Police Procedural as Ode to Ireland's Past in The Guard
The Guard is a shaggy-man character study, its subject a fiftysomething policeman in West Ireland, Sergeant Gerry Boyle (Brendan Gleeson). No by-the-book cop, Boyle spends his days off romping with hookers, and has no qualms about gulping MDMA from the pockets of a freshly dead teenager—he also displays a proletarian literary bent, visits his ailing mum to cheer her with pained jocularity, and, unlike his better-turned-out colleagues, holds himself to an unorthodox-but-unbendable code of honor. As an FBI agent visiting to intercept a massive drug drop, Don Cheadle is on hand to straight-man, and to instruct the audience to grudgingly appreciate Boyle for what he is, despite his racial ribbing of the Don Rickles all-in-good-fun school ("I'm Irish, sir, racism is a part of me culture," Boyle announces). One senses that The Guard is McDonagh's eulogy for the brusque, warts-and-all character of a passing generation of tough, working-class Irishmen, much as Clint Eastwood's Gran Torino was for vintage Americanism. But McDonagh's film eschews any pretense of social reality for cinematographic fancifulness and too-clever-by-half dialogue, much of it from a trio of drug-smugglers livening up Boyle's jurisdiction with homicides. As Cheadle drifts around a vaguely thought-through role, The Guard bets everything on Gleeson's boyish twinkle—and tends to overestimate its own raffish charm.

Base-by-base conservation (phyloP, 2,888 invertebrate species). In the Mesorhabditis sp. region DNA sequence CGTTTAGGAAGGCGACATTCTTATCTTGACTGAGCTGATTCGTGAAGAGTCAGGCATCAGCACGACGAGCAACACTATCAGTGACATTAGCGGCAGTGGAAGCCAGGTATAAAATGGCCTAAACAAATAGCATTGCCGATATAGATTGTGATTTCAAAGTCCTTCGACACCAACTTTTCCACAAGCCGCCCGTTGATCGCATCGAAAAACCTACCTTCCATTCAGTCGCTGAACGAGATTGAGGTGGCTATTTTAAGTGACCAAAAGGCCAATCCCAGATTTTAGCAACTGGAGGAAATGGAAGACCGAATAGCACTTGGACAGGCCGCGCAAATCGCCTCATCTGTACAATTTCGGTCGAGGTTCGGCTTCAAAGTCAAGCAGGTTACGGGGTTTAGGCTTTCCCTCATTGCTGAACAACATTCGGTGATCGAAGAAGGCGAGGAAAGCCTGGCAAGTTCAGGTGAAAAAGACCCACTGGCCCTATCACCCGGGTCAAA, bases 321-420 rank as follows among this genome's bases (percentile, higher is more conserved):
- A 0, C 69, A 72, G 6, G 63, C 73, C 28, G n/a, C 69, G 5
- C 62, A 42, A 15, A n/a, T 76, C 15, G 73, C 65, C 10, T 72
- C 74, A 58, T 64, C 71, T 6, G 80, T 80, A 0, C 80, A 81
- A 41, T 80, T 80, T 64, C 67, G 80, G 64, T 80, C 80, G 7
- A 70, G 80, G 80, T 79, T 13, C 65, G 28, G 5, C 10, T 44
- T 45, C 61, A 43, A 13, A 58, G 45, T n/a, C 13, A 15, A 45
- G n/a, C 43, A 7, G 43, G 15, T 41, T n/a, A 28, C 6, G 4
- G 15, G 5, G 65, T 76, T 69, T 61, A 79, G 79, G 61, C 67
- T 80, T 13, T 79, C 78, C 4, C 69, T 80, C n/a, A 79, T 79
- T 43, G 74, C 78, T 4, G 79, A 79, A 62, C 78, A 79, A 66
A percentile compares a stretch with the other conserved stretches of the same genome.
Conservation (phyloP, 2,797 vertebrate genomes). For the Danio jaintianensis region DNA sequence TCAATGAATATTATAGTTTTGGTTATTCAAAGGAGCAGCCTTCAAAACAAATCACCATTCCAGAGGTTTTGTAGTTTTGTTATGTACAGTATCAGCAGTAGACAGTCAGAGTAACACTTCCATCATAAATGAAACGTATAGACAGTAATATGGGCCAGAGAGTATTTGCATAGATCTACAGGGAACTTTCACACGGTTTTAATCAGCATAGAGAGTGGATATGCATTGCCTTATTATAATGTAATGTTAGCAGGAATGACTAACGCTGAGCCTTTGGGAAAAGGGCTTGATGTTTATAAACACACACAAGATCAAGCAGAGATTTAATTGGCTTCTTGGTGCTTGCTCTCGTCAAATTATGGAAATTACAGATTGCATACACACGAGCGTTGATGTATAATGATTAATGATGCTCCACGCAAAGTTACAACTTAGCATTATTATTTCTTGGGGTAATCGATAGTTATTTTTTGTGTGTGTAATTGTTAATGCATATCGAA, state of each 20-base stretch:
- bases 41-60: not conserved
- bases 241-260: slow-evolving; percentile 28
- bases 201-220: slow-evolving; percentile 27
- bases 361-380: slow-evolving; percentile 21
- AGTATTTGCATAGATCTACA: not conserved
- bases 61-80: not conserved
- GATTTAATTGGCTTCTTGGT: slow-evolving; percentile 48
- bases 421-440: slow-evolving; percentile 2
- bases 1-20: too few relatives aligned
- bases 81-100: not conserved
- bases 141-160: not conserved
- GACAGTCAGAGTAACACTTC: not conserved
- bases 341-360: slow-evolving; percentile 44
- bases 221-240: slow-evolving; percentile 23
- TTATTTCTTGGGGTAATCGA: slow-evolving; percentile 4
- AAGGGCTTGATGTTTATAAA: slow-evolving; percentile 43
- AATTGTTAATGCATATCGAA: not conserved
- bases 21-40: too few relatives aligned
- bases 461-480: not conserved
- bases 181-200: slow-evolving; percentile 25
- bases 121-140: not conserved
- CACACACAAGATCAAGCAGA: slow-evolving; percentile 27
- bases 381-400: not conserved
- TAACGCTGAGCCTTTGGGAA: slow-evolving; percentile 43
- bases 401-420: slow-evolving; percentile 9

Get the This Week's Top Stories Newsletter
Every week we collect the latest news, music and arts stories — along with film and food reviews and the best things to do this week — so that you’ll never miss Village Voice's biggest stories.